A longbow is an asymmetrical bow for use at a greater distance than most other bows and crossbows. It consists of a pair of flexible limbs, usually wood, joined by a riser. The string used to shoot the longbow usually runs parallel to the archer’s arm at about waist height when shooting. It sends arrows flying from the bow in a horizontal plane (not up or down) so that it takes more energy to move them vertically. The string also runs parallel to the archer’s body, so it takes less energy to draw and aim the bow than an arrow. This is part of why longbows are often used with a short bow quiver.
Longbows are often compared to recurve bows because both allow the archer to draw and release arrows from a distance with much less effort than shorter bows without sacrificing accuracy. Therefore, they are a popular choice for hunters, as they can place their arrows in the game’s vital organs at considerable range. Arrows fired from longbows are usually fitted with heavy arrowheads such as broadheads for penetration and barbed points for added killing power.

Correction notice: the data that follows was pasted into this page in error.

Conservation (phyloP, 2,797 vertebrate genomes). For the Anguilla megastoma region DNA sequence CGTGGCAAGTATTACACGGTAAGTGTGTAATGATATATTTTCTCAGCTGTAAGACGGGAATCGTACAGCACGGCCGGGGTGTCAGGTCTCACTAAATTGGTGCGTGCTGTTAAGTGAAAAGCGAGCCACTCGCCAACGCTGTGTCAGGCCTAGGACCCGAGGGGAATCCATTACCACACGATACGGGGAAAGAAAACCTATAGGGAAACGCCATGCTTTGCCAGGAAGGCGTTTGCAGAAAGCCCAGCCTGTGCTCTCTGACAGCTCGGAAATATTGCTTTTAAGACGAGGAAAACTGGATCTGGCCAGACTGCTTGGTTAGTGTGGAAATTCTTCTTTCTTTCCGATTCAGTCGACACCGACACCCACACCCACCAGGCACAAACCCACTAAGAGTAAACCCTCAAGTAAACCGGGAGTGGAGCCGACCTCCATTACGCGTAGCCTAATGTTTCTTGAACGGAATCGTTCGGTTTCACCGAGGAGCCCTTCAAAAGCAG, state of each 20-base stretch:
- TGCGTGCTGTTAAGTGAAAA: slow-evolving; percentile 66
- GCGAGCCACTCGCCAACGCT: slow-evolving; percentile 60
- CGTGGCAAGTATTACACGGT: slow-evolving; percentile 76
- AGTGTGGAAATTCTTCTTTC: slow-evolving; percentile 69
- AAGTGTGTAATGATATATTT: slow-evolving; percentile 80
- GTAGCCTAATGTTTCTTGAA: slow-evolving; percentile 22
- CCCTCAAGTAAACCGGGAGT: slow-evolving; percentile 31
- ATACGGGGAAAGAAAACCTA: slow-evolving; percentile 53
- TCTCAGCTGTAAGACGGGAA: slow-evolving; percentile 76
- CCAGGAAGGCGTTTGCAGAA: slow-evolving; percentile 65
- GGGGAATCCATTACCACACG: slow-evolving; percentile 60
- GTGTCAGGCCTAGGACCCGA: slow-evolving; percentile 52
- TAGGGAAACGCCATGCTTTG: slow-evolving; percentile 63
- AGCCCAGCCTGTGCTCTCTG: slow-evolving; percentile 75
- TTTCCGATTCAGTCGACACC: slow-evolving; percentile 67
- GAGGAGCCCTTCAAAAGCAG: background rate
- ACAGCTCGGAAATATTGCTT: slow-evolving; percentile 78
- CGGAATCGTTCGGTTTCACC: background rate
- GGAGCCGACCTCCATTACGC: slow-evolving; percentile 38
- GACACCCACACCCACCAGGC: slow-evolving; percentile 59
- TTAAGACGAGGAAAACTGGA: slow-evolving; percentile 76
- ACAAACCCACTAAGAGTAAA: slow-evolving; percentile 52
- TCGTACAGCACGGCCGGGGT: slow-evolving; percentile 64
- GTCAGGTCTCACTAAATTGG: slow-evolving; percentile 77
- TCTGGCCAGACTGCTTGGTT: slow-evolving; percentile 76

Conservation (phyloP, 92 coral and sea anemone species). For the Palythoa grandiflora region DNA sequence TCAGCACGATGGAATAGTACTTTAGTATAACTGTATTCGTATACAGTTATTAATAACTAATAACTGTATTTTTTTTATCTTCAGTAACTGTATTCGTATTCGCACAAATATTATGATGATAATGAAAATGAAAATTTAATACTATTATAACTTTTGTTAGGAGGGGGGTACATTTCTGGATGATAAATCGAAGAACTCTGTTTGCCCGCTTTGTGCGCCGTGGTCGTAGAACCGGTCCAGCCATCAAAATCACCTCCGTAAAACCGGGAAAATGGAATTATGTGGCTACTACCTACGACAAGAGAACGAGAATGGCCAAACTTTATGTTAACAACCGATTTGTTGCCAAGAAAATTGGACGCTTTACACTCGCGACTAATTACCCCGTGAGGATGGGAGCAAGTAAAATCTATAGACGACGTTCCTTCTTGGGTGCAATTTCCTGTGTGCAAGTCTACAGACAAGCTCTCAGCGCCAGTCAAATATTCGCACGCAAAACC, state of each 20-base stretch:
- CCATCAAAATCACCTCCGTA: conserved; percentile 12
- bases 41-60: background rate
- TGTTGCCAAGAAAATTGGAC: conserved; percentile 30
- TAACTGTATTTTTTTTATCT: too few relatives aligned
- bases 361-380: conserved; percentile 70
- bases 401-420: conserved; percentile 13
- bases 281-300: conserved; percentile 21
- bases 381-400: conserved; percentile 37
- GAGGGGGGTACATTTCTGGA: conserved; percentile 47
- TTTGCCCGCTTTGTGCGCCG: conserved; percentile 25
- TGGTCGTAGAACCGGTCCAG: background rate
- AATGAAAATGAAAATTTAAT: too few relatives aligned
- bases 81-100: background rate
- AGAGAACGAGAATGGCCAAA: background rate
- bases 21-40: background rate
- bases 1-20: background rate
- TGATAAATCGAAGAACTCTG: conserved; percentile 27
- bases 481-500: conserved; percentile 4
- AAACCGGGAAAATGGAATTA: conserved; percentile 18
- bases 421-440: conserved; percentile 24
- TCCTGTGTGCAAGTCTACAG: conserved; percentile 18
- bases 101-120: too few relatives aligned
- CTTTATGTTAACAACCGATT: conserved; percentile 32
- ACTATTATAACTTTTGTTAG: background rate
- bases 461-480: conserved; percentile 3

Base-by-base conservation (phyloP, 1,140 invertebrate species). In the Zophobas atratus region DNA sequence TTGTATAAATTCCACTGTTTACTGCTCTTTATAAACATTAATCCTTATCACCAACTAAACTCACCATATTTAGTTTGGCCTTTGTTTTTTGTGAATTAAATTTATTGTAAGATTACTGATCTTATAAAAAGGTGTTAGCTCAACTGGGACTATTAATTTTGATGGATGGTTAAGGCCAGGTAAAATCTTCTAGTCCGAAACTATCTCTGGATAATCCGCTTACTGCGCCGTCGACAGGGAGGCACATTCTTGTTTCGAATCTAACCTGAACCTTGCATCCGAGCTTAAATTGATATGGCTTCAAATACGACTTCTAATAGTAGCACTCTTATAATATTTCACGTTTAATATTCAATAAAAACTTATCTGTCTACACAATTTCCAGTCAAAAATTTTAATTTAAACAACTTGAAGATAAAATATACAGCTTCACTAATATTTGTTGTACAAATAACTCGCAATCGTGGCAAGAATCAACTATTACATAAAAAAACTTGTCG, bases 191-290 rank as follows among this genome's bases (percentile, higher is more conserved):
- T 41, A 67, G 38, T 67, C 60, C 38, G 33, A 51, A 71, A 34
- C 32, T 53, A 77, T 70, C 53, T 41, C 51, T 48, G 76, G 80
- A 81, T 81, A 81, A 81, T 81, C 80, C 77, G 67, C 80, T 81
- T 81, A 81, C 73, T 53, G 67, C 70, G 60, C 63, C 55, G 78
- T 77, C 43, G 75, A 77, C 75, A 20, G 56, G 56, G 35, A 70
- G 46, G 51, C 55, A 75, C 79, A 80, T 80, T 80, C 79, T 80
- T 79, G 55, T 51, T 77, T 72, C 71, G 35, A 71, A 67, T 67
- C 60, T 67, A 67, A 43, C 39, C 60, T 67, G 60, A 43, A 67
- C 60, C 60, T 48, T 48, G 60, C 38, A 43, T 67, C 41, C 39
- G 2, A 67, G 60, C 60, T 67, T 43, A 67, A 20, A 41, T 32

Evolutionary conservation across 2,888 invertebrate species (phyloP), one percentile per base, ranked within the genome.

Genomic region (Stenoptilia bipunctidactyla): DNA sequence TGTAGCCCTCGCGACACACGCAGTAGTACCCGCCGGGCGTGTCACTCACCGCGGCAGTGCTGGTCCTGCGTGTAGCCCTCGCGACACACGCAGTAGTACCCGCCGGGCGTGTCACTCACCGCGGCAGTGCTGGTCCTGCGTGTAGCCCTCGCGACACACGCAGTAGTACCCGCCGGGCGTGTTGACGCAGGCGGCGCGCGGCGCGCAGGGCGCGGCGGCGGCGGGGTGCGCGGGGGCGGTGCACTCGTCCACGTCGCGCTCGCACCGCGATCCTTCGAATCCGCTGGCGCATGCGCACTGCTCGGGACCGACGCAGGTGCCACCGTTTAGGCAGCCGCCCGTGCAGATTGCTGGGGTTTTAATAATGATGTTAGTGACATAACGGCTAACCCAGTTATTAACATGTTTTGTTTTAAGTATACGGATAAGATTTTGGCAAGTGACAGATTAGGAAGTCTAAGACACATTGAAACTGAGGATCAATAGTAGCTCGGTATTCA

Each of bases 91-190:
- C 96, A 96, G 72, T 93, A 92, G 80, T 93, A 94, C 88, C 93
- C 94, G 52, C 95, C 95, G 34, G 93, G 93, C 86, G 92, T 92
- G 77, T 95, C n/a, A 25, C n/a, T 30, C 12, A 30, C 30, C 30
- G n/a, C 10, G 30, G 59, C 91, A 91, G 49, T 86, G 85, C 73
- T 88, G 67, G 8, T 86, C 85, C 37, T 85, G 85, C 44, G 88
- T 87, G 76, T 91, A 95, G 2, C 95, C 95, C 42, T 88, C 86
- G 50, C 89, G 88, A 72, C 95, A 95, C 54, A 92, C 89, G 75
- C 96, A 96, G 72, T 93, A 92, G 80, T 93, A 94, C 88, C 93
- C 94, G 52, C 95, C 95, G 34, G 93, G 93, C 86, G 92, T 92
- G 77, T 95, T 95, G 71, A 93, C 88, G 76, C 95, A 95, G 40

Being a highly regarded weapon, longbows were used for hunting game. This is where archers developed their skills to the highest level. The hunting of big game eventually made way for the use of the bow against humans.
The exact origin of longbows is unknown, but there are some theories that trace it back to ancient Chinese or Japanese bows. One theory states that longbow bows were used in China from about 200 B.C., although there is no evidence that they were used in battle during this period.
The longbow played a significant role in medieval warfare and during the Hundred Years’ War, English and Welsh archers became feared for their effectiveness on the battlefield, where they were deployed in formations called “shield walls”. In-flight, arrows fan out in a characteristic “V” shape as defined by aerodynamics. Their mechanical advantage gives the bow a rate of over one thousand feet per second (3 km/s), and as such, they are capable of killing at distances as far as seven hundred yards (650 meters).
By the end of the 14th century, longbows used a draw weight (or draw length) of 60-70 pounds, with arrows tipped with a point weighing about 0.5 ounces (14 grams). For comparison, modern hunting bows typically use a draw weight of 30 to 35 pounds (14 to 16 kilograms), using arrows tipped at 0.22–0.25 ounces (6–8 grams). Arrows are normally split into groups for different ranges and shot out of longbows in batches aimed all at once.
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